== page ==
Photo taken from the banks of the Cape Fear River near the Memorial Bridge that crosses the river between New Hanover and Brunswick counties.
Photo taken from the banks of the Cape Fear River near the Memorial Bridge that crosses the river between New Hanover and Brunswick counties. Photo credit: Zach Rudisin, Wikimedia Creative Commons

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By Greg Barnes 

An impaired 15-mile stretch of the lower Cape Fear River below Wilmington will no longer be classified as swamp water.

The state Environmental Management Commission on Thursday granted a petition filed by the Southern Environmental Law Center — on behalf of Waterkeeper Alliance and Cape Fear River Watch — to scrap the four-year-old swamp water designation.

After discussing the matter for about an hour, the commission also directed the state Department of Environmental Quality to develop a management strategy for the lower Cape Fear, which has been listed as impaired since 1998, largely because of low dissolved oxygen levels.

The stretch of river — from Toomer’s Creek to near Lilliput Creek and Snow’s Cut about 15 miles below Wilmington — is a primary nursery area that provides critical habitat for endangered Atlantic sturgeon.

Environmentalists say water quality in the stretch has continued to degrade since the 1998 impairment listing. Brooks Rainey Pearson, a staff attorney for the SELC, told commissioners that the listing required the preparation of a total maximum daily load that would identify pollution reductions needed to achieve water quality standards, but it was never done.

Environmentalists view the commission’s decision to repeal the swamp water designation as a victory that they hope will lead to stricter pollution regulations for the lower Cape Fear. The river flows through the heart of nutrient-rich hog country and is considered the state’s largest and most industrialized watershed.

“Logic and law beat industry pressure today,” Kemp Burdette, Cape Fear Riverkeeper, said in a statement after the commission meeting. “This decision should begin the process of imposing pollution limits on the industrial animal operations choking our river.”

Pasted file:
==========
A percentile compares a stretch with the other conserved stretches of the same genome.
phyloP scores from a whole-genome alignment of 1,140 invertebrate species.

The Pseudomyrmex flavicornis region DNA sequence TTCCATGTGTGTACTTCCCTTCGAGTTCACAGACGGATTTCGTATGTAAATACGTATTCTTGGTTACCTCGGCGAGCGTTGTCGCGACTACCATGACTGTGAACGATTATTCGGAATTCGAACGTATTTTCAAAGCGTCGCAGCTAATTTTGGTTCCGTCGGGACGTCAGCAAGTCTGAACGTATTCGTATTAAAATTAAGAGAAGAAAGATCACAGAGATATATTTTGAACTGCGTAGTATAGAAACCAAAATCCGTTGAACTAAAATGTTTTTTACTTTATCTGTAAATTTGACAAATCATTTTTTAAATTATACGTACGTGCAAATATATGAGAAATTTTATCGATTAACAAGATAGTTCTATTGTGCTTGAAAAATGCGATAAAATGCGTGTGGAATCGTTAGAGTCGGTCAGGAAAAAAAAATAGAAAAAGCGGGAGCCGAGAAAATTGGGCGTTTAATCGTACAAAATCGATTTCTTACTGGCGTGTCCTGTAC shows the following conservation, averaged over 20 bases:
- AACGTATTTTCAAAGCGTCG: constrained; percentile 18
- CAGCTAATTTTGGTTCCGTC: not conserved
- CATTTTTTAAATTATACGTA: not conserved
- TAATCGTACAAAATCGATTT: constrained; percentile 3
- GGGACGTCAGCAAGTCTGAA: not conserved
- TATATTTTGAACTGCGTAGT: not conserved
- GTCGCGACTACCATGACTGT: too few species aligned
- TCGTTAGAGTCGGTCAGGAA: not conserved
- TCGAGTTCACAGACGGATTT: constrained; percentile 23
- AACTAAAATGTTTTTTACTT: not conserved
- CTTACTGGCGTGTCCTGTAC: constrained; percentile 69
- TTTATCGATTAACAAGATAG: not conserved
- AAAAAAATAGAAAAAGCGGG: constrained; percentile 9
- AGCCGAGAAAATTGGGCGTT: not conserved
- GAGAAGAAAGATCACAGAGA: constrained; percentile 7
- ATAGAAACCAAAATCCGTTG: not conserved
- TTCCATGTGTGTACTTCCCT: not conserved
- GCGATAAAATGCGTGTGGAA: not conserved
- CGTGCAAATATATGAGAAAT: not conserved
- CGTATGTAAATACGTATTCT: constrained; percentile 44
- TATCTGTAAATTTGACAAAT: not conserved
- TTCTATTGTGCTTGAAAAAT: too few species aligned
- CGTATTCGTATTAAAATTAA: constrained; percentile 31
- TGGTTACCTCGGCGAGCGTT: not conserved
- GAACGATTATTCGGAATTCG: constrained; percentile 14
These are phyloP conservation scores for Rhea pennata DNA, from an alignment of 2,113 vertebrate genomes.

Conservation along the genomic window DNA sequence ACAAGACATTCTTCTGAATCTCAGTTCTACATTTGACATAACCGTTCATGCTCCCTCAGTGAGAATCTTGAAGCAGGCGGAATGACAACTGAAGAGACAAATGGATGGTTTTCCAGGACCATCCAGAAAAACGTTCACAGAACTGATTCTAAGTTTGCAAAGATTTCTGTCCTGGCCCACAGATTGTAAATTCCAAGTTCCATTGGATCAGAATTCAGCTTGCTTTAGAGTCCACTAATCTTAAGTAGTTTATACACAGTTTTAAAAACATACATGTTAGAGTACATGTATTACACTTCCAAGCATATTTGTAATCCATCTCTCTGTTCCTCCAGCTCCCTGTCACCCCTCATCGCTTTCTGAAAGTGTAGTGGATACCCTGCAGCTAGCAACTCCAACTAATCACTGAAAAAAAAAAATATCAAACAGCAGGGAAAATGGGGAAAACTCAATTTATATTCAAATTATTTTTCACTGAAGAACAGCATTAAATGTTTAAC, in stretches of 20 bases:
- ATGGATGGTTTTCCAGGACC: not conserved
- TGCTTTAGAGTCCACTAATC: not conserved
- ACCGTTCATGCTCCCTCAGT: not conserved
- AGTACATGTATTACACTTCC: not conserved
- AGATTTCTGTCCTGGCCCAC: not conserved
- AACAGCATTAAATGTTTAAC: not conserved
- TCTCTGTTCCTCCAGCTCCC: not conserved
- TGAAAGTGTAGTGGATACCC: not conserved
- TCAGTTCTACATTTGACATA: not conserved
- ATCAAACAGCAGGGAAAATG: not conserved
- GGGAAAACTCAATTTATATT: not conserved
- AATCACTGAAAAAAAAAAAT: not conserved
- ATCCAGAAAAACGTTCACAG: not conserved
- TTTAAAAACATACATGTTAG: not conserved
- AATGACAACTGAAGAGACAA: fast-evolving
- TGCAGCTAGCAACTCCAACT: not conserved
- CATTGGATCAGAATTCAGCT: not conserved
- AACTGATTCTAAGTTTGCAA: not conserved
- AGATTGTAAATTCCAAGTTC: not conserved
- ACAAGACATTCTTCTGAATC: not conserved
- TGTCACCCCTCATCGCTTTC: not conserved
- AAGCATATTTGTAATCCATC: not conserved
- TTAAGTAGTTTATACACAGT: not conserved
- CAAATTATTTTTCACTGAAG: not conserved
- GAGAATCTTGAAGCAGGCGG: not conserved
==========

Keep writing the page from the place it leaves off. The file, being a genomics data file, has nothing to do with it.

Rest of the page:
The environmental groups that filed the petition say the reclassification to swamp water was made in 2015 despite objections from them, academic experts and the U.S. Fish and Wildlife Service. Wilmington’s mayor and other city officials also objected to the designation, partly because of tourism concerns.

The Cape Fear River basin, the state’s largest river basin, extends from near Greensboro and High Point in the Piedmont to the Wilmington area on the coast. The area includes all or part of 27 counties. Source: National Oceanic and Atmospheric Administration

The Lower Cape Fear River Program, made up of governments, college professors, industry and the public, asked for the reclassification to swamp water in 2014. The organization claimed in its request that the reclassification was warranted because lower dissolved oxygen levels in the stretch occur naturally.

In the petition, environmentalists argue that the reclassification shifted the blame for the impaired conditions from “historical polluters” in the watershed, including swine and poultry farms, to natural causes.

The U.S. Environmental Protection Agency rejected the swamp water designation a year ago this month, saying that the lower Cape Fear is not slow moving and that the state failed to consider whether its water quality could be improved.

That left the Environmental Management Commission with little choice but to repeal the swamp water designation.

But commission members, some of whom have grappled with the issue for years, were divided on whether DEQ should start the rule-making process to improve water quality in the stretch of river, a process that regulators said could take years.

In the end, they voted unanimously to direct DEQ to develop a management strategy for the lower Cape Fear.

Correction: This story originally stated the lower Cape Fear River provides critical habitat for endangered Atlantic salmon.

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Greg Barnes

Greg Barnes retired in 2018 from The Fayetteville Observer, where he worked as senior reporter, editor, columnist and reporter for more than 30 years. Contact him at: gregbarnes401 at gmail.com